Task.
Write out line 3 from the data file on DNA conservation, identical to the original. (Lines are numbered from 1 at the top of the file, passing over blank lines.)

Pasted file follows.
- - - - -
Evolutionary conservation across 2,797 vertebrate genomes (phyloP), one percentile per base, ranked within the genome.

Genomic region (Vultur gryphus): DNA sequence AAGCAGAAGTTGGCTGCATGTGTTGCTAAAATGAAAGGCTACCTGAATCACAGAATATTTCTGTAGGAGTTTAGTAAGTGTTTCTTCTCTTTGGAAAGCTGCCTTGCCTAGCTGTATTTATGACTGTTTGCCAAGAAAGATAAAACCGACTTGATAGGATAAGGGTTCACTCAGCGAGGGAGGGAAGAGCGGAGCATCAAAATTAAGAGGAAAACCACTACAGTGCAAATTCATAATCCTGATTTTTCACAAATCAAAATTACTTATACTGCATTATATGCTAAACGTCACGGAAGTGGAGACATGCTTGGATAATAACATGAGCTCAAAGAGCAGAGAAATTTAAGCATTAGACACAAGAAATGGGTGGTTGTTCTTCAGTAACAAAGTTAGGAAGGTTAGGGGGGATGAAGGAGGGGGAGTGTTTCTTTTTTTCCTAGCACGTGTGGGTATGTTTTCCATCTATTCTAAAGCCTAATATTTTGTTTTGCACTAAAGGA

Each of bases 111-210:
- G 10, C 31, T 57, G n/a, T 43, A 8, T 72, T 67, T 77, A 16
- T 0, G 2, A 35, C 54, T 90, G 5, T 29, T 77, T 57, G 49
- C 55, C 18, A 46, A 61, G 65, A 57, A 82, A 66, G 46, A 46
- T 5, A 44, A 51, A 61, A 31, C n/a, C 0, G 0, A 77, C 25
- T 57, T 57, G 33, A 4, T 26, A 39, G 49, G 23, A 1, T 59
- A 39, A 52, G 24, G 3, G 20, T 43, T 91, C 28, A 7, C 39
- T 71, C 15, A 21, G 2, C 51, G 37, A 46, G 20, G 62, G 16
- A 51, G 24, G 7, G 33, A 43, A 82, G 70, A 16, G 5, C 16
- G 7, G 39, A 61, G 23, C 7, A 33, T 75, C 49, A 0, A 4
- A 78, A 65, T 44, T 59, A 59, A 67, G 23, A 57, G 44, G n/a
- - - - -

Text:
Each of bases 111-210: